In the wake of the A123 Systems bankruptcy, one might be eager to draw conclusions about the broader battery industry or the viability of lithium-based batteries. The decline of A123 Systems certainly raises challenging questions about the costs and risks associated with advanced battery development and the role that battery start-ups will play in the markets for energy storage.
But the industry is missing some of the more important lessons to come out of 2012, including the need for more realistic expectations about market development and the need for genuine product demand.
The increasingly portable and connected world that we all live in demands energy storage and Pike Research forecasts growing market demand for batteries in a great many industries over the next ten years.
However, there are great discrepancies in the pace at which these industries are emerging and maturing. In fact, in the case of applications such as electric vehicles and grid storage, market demand has not manifested with any great expediency. But it is not from the cleantech sector that the leading battery players are seeing big revenues. These players have been entrenched for years in the high volume applications, such as consumer electronics, and the high-value applications such as military and aerospace.
What these applications have afforded is for battery vendors such as LG Chem, Panasonic, and GS Yuasa to have a base of robust demand, which they have been meeting for years. This in turn has resulted in the ability to continually invest in battery research and development. So over the years these firms have nurtured a strong client base and have positioned themselves to respond to evolving and emerging demands across the industry.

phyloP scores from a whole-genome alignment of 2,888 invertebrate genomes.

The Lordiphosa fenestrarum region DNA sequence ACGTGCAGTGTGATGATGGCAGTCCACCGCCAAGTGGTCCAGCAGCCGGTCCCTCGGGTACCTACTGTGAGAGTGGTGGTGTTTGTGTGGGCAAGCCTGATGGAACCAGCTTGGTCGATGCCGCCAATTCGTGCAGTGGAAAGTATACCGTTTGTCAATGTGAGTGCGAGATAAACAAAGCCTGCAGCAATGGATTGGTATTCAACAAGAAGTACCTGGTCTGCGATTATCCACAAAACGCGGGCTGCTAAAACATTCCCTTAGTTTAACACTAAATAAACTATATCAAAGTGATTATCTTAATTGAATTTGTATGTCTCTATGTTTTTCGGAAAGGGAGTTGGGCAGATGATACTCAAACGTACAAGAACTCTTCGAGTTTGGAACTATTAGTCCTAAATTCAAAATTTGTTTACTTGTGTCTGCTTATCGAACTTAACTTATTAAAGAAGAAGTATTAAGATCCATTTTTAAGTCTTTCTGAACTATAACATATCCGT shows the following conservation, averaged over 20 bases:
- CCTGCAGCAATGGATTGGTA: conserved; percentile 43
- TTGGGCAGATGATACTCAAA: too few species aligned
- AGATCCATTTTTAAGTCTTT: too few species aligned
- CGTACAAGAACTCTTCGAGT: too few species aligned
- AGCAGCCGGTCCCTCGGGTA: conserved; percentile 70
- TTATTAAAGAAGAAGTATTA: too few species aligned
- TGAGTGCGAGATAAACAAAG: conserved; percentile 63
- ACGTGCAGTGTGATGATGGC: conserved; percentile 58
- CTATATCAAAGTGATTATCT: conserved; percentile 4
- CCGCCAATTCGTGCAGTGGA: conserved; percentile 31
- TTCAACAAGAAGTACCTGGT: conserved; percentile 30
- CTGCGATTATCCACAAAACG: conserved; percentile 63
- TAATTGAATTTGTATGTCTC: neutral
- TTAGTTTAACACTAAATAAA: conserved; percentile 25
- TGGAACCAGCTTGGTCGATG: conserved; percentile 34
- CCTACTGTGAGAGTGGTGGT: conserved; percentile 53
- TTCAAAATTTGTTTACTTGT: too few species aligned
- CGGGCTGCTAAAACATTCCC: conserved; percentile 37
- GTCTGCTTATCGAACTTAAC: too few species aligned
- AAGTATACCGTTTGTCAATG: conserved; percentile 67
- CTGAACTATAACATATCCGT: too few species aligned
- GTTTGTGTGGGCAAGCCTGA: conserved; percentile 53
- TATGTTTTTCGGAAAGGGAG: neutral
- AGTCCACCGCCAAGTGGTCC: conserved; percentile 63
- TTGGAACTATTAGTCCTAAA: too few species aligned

New battery manufacturers must understand the reasons behind why longstanding companies have been able to pursue new technologies and new markets while maintaining fiscal solvency; this is in part the result of realistic expectations for market growth and products that meet existing market demand which affords them patience to build new technologies.
The research that produced the first iterations of lithium-ion batteries that are so prolific today began back in the 1990s, in response to demands from the emerging consumer electronics sector. Some 20 years later these batteries have iteratively evolved in response to new products available in the market.
Over those 20 years, billions of dollars in research have been spent in private- and publically-sponsored labs to introduce step-wise improvements in energy density, charge acceptance, and cycle life.
These investments are important in an industry that is bound by the technical constraints of physical science, and the cost of expertise in this realm. Without future investment on a similar scale the industry will be unable to meet future market demands. The U.S. government alone spent US$1.3 billion between 2009 and 2012, according to the Government Accountability Office.